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09 May 2012

Would-Be Underwear Bomber Was 'Double Agent'


 The man chosen by al Qaeda's affiliate in Yemen to blow up a US-bound airliner was a double agent who infiltrated the group and volunteered to carry out the suicide attack, US and Yemeni officials say. 
The agent, who was apparently working with the knowledge of both Saudi intelligence and the CIA, escaped Yemen with the sophisticated bomb and delivered it to foreign intelligence authorities, according to reports.
He is now said to be safe in an unidentified country where he is being debriefed.
A senior US official told the New York Times that a bomb for the attack was sewn into "custom fit" underwear that would have been difficult to detect even in a careful pat-down at an airport.

The FBI is analysing the explosive.
"Initial exploitation indicates that the device is very similar to IEDs that have been used previously by al Qaeda in the Arabian Peninsula (AQAP) in attempted terrorist attacks, including against aircraft and for targeted assassinations," it said in a statement.
"The device never presented a threat to public safety, and the US Government is working closely with international partners to address associated concerns with the device."
Officials said it appeared to be an upgrade of the bomb that failed to detonate on board an airplane over Detroit on Christmas 2009, a plot which also originated in Yemen.
This new bomb contained no metal and used a chemical - lead azide - that was to be a detonator in the plot to attack cargo planes which nearly succeeded in 2010, officials said.
The New York Times said it had been designed by "the group's top explosives experts" to be undetectable by airport screening measures, particularly metal detectors.
A Department of Homeland Security official said that because the device was similar to the one in the failed 2009 attempt, security steps taken since "would have been able to prevent this device from bringing down an airplane".
Experts suggested airport body scanners, which use light doses of radiation to scan through a passenger's clothes, may have been able to detect an "anomaly" such as the device, which could then be further examined in a hands-on, pat down search.
However, the scanners have not been deployed in all airports across the US and are in very limited use elsewhere.
AQAP's master bomb-maker has previously been identified as Ibrahim Hassan al Asiri, a Saudi fugitive.
"I'm convinced that Asiri is behind this. He is an evil genius when it comes to bomb-making," House of Representatives homeland security committee chairman Peter King said on Fox News.

03 May 2012

Osama Bin Laden: 5 Things We Still Don't Know About His Death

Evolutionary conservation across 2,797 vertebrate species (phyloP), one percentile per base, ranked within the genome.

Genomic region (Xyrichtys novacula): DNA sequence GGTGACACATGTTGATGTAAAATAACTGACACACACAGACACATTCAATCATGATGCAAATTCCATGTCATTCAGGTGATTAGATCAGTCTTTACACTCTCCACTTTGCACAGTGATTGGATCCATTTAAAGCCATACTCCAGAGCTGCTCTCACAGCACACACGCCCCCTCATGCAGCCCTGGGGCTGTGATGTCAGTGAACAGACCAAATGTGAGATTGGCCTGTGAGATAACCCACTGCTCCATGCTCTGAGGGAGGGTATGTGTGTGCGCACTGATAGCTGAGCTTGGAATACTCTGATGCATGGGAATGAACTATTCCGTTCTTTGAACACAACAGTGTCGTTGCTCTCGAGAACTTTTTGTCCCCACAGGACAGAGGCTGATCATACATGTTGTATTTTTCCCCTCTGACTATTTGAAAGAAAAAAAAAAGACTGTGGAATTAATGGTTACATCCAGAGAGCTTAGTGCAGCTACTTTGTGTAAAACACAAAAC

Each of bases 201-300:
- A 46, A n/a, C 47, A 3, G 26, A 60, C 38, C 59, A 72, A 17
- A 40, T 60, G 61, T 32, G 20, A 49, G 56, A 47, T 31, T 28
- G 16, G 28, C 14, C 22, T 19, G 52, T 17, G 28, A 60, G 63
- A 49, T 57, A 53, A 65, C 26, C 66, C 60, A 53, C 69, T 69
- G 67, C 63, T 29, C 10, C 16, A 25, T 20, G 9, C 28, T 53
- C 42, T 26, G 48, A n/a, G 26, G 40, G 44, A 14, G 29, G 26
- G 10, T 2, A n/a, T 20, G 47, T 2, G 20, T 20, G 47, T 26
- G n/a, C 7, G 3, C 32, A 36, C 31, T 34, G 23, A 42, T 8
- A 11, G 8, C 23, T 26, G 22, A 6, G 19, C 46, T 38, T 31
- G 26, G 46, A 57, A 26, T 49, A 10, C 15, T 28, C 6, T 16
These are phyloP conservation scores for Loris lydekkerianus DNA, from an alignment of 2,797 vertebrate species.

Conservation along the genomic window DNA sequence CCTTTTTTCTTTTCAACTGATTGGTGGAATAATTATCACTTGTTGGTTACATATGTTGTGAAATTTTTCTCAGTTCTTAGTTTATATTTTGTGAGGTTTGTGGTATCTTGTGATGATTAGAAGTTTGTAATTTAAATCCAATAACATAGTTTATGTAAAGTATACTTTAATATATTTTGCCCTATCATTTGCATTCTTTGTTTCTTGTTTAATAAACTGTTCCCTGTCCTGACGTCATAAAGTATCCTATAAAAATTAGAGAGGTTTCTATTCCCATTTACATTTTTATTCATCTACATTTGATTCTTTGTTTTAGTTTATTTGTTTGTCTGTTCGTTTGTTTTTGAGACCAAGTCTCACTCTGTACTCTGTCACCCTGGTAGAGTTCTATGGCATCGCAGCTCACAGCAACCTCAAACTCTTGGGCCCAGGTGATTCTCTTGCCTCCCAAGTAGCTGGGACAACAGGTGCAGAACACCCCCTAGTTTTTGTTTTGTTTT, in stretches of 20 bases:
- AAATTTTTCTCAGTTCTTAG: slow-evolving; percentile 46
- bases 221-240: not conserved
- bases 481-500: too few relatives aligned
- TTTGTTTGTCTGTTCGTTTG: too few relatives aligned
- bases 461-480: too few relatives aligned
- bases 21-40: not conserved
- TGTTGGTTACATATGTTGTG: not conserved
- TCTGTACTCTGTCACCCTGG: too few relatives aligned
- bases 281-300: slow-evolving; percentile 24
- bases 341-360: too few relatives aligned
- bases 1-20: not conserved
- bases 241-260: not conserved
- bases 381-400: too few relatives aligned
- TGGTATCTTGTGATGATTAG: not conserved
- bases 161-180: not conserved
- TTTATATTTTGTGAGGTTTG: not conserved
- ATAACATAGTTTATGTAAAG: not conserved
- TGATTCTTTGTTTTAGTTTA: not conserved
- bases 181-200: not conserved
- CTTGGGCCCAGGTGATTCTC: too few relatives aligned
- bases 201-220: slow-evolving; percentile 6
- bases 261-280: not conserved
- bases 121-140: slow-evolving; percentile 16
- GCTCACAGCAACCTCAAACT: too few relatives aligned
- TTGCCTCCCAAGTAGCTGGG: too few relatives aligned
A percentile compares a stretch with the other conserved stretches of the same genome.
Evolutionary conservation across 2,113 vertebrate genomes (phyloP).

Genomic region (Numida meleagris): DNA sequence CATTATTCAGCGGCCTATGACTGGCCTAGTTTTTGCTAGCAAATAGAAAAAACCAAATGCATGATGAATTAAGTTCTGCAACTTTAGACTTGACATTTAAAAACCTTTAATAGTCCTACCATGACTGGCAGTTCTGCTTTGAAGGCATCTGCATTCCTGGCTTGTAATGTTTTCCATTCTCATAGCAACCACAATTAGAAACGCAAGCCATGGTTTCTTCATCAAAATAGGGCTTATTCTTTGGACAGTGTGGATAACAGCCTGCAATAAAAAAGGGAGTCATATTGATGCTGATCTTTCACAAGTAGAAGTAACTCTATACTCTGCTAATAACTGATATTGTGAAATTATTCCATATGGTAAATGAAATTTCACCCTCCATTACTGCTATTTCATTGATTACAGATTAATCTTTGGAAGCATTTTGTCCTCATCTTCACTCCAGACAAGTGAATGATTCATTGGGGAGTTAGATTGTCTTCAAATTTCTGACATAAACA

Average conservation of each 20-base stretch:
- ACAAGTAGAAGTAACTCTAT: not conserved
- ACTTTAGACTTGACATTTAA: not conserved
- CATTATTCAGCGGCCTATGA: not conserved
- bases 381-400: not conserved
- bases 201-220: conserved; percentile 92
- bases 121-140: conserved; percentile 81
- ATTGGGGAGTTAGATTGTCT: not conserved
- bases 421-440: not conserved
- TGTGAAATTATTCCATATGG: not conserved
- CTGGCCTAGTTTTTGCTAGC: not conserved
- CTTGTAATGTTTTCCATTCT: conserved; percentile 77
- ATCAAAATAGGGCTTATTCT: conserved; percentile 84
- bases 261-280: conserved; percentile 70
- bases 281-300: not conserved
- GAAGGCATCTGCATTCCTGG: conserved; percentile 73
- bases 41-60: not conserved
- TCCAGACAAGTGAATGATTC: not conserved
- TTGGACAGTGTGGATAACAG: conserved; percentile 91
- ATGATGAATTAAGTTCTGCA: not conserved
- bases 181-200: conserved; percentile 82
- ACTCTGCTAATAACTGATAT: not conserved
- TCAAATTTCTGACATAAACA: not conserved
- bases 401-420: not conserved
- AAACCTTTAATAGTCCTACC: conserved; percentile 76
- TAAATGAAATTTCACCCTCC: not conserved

One year ago Osama bin Laden was shot dead by US Navy Seals during a raid on his home in Pakistan.
His death has brought a range of information on the reclusive al-Qaeda leader to light, however there are still some key pieces of information left in the dark.
Where exactly was he buried?
Following the Navy SEAL mission to infiltrate Bin Laden's Abbottabad complex, his body was taken away by the American secret service and buried at sea. The American government insisted it had done this in order to prevent his burial site becoming a shrine, however the usual conspiracy theories came to rise.
Intelligence company Stratfor's emails, leaked by Wikileaks, seem to suggest that Bin Laden's burial location was not quite where we told. So exactly where is the terror chief’s final resting place?
Exactly what happened when he died?
The top secret operation conducted by Navy SEAL unit Seal Team Six to take down Osama Bin Laden has been described in articles, documentaries and diagrams but we still don't know exactly what happened when the al-Qaeda boss was killed. Did he go down fighting? Did he surrender?
How long was he in Pakistan?
The manhunt for the al-Qaeda leader lasted close to ten years – his hiding skill became a decade-long-joke. Chased through Afghanistan's deserts, foothills and caves, Bin Laden was eventually found in a relatively comfortable, inconspicuous compound. But how long had he resided in Pakistan?
Who knew where he was?
His compound, with fortified walls, barbed wire and guards, was not exactly discreet. Yet Bin Laden managed to hide away in a country known to be a safe haven for terrorists and a country easily accessed from Afghanistan. In their efforts to find the Saudi, did Pakistan not check the heavily-armoured compounds with unknown occupants? Was he not seen on the street for however long he was there?
Just how much did Pakistan know about the operation?
One of the biggest controversies surrounding the mission itself was the admission by American President Barack Obama that the USA had not told Pakistan that it was going to launch a covert mission, invading sovereign airspace without permission. The president defended his actions by saying that it was a snap decision to raid Abbottabad, but how complicit were Pakistan security forces in taking down the most wanted man in the world?